Beginning Urban Principals: Cultivation of Trust With Teachers

Date of Completion

January 2011


Education, Leadership|Education, Administration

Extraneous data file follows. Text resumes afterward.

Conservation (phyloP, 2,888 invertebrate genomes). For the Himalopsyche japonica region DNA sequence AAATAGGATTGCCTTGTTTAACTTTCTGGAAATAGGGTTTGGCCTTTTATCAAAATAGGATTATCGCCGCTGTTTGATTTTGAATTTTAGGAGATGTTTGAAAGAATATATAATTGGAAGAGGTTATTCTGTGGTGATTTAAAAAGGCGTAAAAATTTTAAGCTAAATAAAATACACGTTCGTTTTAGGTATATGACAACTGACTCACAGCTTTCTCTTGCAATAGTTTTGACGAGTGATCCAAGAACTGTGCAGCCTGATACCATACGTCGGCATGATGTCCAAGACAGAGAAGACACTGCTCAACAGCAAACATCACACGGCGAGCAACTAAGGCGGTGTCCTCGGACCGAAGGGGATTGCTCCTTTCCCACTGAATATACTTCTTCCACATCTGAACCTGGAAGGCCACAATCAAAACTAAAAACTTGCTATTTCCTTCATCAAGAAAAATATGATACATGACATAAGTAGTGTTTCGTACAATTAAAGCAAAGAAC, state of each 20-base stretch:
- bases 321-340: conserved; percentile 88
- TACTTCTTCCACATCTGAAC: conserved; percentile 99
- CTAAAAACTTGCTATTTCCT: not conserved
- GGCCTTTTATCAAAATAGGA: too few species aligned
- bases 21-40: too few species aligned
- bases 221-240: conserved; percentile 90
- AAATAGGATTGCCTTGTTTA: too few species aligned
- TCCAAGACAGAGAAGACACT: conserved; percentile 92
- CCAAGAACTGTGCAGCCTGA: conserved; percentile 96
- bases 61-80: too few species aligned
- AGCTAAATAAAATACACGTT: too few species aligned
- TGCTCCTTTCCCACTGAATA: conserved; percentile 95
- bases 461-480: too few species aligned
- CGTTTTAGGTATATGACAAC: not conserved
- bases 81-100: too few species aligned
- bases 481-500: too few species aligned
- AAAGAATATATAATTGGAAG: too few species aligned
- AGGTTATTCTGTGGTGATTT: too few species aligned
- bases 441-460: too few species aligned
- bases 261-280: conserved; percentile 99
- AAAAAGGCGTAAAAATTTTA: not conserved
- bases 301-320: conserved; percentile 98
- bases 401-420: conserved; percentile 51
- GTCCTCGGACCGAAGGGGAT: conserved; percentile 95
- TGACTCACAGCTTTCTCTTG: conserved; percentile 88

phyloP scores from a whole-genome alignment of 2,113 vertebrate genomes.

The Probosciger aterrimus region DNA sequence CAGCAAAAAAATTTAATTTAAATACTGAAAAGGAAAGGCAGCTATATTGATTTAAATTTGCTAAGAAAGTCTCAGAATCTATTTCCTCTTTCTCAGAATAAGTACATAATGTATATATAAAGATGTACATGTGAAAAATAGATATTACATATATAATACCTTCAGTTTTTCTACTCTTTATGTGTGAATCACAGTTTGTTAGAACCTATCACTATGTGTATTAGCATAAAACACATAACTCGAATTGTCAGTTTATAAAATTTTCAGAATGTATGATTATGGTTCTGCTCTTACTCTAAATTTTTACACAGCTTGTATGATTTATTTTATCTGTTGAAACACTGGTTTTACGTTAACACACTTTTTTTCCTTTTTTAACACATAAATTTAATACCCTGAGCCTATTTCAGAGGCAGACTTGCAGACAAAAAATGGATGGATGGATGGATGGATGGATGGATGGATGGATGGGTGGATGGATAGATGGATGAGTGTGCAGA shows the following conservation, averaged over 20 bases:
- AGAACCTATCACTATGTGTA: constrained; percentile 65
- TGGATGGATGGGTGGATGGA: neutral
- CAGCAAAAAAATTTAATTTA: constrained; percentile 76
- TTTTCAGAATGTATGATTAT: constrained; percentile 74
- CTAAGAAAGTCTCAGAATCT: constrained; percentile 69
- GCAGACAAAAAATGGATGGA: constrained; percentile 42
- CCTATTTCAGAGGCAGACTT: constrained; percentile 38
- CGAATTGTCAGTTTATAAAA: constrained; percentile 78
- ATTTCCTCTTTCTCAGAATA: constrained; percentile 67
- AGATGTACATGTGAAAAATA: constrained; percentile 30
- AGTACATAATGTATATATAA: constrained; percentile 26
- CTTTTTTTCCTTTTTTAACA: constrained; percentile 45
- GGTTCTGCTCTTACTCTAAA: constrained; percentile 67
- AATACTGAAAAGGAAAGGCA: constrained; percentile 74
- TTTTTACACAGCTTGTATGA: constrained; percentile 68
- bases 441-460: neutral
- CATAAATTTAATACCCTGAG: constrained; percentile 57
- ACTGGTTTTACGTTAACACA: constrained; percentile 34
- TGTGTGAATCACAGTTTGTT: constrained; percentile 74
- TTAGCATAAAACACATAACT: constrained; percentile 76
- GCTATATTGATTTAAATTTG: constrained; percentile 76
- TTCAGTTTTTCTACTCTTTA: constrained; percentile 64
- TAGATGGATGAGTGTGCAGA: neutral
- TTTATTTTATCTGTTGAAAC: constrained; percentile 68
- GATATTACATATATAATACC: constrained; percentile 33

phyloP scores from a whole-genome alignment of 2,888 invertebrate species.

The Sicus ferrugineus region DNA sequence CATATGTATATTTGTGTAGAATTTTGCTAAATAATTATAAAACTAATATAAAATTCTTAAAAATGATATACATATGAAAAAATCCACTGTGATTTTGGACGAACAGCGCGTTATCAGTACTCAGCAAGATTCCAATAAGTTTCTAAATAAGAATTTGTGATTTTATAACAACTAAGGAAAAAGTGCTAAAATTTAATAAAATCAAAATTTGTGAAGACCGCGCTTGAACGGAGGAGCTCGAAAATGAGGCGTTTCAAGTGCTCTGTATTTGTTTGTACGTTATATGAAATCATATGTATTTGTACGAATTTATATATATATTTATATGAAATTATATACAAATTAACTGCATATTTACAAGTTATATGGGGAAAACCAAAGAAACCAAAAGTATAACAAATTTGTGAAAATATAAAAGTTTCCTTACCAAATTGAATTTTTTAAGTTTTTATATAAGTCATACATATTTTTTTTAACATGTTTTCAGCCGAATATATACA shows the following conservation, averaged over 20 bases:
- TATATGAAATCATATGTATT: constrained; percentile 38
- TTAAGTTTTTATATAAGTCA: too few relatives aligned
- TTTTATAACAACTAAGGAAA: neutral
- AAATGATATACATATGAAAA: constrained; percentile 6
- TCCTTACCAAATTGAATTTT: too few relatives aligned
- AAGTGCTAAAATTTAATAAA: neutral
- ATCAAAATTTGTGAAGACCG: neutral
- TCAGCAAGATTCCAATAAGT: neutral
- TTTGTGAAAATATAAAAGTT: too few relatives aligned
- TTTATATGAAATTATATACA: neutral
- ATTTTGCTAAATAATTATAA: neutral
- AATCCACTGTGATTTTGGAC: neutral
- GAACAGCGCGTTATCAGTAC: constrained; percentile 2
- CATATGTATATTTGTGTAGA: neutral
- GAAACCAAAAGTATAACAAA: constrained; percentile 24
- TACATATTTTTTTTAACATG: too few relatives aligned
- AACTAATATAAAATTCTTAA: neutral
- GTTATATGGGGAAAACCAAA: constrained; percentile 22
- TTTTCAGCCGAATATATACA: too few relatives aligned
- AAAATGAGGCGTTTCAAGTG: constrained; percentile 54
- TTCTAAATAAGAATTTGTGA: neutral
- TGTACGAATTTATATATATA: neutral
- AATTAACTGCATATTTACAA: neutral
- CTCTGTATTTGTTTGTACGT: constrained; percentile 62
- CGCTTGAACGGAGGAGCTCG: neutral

This study investigated the use of Hoy and Tshannen-Moran's five facets of trust as a theoretical framework for examining beginning urban principals' cultivation of trust with teachers. Qualitative methods, including comparative case studies using a specific coding paradigm, were used to analyze the ways that urban principals cultivate trust with teachers to both initiate and sustain school reform. The sample included five principals and 15 teachers from two urban school districts in which the principals were either in their first or second year. Data collection methods included semi-structured interviews with each principal, with follow-ups as needed, as well as interviews with teachers from each school, observations, and a review of school documents. Findings in this study differed from Hoy and Tshannen-Moran's theoretical framework. In this study, only one of the Hoy and Tshannen-Moran's facets was found and that was honesty. This research identified other important facets for establishing trust for principals and these included personal characteristics, communication, and developing relationships. For the teachers in the study, the most important facets were their principal's instructional leadership and personal characteristics. The importance of this research emerged in both the suggestions that emanated from the principals and the teachers as well as the implications to improve practices for beginning principals regarding the levels of trust they believe they can create in their schools to achieve strong academic achievement for all students. ^